bronchoalveolar lavageThere are three clinical points that bear emphasis in this case: 1) the patients chest roentgenogram revealed evidence of two separate infectious processes. There was a diffuse interstitial infiltrate which was suggestive of Pneumocystis carinii pneumonia and there was a dense, cavitating lesion sharply localized to the right lung apex consistent with a bacterial, mycobacterial or fungal process (proven to be Nocardia infection). In patients with AIDS, physicians should be alerted to chest radiographic patterns consistent with more than one lung infection (Fig 1); 2) On two occasions, transbronchial lung biopsy was falsely negative for Nocardia infection, yet the nocardial organisms were easily found in bronchoalveolar lavage (BAL) fluid. BAL can sample a relatively large area of lung and may be especially important when Nocardia infection (or other AIDS related infections) present as small localized pulmonary lesions which could be missed easily with transbronchial lung biopsies; 3) Most importantly, our patient had an exacerbation of pulmonary nocardiosis when TMP/SMX was stopped because of drug toxicity; yet, the Nocardia infection was subsequently controlled with minocycline and amikacin followed by minocycline and cycloserine. To read more about Radiculitis you may here – Join facebook official group of Canadian Health&Care Mall.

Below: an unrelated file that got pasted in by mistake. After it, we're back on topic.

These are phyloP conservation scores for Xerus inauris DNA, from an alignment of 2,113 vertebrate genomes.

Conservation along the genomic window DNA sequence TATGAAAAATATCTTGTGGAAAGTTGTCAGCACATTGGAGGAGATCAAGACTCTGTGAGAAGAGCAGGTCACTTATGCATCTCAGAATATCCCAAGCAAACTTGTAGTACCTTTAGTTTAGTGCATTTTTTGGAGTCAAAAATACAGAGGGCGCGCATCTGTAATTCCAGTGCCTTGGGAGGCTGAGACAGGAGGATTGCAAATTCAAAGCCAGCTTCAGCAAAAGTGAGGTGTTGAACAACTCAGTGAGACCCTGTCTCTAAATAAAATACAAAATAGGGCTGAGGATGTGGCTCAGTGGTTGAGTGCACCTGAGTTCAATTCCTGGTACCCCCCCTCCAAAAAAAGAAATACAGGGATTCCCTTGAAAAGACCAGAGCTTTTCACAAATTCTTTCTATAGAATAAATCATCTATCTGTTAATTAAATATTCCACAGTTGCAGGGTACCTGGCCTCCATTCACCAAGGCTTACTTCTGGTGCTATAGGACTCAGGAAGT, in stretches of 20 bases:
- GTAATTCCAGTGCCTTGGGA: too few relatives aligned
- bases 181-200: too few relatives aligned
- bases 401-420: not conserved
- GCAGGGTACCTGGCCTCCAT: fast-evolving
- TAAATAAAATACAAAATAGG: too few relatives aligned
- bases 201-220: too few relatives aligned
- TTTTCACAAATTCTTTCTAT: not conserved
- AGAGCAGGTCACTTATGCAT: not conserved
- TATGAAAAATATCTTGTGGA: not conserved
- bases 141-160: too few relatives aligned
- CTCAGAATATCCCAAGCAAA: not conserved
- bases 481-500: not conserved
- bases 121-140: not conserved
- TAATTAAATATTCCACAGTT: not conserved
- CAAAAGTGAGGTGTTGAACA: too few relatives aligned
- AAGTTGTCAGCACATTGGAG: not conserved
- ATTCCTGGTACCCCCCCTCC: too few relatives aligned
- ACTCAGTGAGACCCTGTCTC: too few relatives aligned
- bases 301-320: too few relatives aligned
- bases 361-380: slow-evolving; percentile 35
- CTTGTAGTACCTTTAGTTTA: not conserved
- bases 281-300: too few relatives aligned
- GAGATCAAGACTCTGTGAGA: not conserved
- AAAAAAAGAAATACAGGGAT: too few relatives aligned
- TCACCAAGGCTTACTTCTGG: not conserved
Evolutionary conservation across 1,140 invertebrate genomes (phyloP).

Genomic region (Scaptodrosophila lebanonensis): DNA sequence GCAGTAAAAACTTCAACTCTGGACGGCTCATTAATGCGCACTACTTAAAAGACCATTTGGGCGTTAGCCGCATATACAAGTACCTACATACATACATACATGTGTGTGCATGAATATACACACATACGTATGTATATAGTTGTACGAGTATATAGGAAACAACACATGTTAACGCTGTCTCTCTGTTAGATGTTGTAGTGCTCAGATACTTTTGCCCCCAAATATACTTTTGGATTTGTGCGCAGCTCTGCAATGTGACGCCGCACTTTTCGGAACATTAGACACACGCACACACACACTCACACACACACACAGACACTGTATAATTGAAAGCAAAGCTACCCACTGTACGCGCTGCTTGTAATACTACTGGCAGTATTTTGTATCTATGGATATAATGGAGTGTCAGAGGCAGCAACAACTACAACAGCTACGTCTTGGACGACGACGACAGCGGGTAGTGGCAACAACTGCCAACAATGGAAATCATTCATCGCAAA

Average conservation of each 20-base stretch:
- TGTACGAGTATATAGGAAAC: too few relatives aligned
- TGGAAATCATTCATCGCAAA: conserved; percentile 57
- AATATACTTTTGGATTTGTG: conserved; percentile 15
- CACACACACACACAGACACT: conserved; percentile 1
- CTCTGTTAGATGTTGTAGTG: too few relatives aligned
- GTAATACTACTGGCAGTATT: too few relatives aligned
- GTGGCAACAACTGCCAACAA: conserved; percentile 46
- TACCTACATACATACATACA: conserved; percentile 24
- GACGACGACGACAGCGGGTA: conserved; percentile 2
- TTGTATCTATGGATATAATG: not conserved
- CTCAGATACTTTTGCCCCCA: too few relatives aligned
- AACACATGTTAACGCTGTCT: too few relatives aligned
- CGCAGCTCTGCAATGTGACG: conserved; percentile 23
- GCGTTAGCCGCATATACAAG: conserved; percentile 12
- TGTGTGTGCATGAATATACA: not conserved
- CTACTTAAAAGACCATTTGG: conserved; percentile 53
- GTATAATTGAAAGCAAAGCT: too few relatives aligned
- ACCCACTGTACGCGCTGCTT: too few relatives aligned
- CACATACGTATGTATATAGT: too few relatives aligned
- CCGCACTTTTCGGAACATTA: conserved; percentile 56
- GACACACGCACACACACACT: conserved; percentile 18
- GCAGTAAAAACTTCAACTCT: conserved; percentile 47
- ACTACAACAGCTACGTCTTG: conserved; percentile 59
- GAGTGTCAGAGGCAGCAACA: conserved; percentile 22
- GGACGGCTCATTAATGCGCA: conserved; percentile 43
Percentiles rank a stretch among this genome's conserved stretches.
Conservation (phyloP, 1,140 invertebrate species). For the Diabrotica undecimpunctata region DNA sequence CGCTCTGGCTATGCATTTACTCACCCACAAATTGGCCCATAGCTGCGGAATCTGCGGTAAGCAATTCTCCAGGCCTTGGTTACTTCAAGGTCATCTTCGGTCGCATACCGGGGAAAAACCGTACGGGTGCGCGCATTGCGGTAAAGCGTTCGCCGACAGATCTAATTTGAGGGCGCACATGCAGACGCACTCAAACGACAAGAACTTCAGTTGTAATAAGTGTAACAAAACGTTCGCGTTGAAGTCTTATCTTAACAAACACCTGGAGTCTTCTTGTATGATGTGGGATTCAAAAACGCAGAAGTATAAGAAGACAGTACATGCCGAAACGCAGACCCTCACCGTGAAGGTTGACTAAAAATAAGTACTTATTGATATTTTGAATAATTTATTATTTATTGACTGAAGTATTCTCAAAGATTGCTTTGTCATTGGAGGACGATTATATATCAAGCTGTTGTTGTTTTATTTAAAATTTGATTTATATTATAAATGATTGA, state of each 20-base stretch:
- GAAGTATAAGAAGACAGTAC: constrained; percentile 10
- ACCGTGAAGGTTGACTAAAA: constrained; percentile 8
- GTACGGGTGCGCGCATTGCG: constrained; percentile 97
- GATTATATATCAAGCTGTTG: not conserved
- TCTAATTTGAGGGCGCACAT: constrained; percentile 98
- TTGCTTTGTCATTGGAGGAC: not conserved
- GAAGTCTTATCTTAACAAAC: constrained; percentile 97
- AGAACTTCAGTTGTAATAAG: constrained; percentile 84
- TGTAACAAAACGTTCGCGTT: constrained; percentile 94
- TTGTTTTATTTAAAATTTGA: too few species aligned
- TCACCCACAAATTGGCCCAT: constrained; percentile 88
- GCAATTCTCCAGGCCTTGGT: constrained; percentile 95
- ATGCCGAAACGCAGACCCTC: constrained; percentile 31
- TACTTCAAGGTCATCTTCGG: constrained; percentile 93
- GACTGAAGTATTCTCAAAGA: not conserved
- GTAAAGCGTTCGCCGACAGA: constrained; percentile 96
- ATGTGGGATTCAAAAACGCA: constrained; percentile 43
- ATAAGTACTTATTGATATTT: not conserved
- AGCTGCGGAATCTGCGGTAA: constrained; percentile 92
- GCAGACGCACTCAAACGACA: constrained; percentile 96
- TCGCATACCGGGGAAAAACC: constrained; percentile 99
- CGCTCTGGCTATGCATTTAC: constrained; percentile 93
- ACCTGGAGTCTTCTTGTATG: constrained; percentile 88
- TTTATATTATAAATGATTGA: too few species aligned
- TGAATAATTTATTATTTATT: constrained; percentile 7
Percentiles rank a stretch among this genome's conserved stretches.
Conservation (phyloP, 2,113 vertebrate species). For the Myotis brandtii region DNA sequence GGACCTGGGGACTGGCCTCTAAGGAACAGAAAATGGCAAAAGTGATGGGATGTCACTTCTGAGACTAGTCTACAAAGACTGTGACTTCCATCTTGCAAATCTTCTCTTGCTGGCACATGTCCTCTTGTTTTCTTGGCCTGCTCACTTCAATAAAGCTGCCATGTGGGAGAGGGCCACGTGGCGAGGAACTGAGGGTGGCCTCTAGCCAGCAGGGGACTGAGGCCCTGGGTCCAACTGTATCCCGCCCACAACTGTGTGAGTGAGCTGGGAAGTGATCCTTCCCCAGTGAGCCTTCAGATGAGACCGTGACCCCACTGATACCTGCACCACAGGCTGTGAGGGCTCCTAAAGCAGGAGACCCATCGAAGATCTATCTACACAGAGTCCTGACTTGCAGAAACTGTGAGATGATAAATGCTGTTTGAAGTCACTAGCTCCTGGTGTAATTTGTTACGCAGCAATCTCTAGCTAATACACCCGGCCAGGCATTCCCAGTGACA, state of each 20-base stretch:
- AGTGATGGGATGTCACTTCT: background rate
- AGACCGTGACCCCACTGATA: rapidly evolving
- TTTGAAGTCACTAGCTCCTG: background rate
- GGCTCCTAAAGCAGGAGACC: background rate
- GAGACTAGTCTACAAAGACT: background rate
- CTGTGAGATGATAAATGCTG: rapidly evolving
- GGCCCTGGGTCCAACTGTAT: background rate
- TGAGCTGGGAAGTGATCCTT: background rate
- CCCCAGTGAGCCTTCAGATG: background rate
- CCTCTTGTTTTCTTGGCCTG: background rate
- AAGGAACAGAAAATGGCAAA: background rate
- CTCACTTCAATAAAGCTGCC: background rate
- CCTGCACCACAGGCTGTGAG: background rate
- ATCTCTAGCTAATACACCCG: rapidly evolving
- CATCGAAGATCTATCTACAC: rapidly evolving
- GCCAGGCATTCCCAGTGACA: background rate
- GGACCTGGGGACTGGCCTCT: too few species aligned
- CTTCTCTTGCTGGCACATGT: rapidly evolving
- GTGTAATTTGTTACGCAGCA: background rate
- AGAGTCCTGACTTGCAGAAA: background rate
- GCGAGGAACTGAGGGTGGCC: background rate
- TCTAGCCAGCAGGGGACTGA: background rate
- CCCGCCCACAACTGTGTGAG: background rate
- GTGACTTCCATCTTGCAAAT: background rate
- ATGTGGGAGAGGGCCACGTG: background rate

Although nocardiosis in patients with AIDS appears to respond to therapy with sulfamethoxazole, life-threatening relapse may be frequent when the drug must be stopped prematurely because of adverse drug reactions. Minocycline has been recommended for treating patients with nocardiosis who have sulfamethoxazole hypersensitivity. Secondary drugs that also may have in vitro activity against Nocardia and that also have had therapeutic success when used in various combinations include cycloserine, clindamycin, ampicillin and amikacin. Effective drug combinations often must be devised empirically based on the results of sensitivity testing. In the setting of AIDS, such drugs (especially minocycline) may be effective against Nocardia, yet may be associated with a much lower incidence of serious adverse reactions than sulfamethoxazole. They may therefore be quite important for the treatment of nocardiosis in this setting where drug therapy may be required for more than six months.

To our knowledge, the usefulness of BAL and the efficacy of alternative drugs to sulfamethoxazole have not previously been described in the diagnosis and treatment of Nocardiosis among patients with AIDS.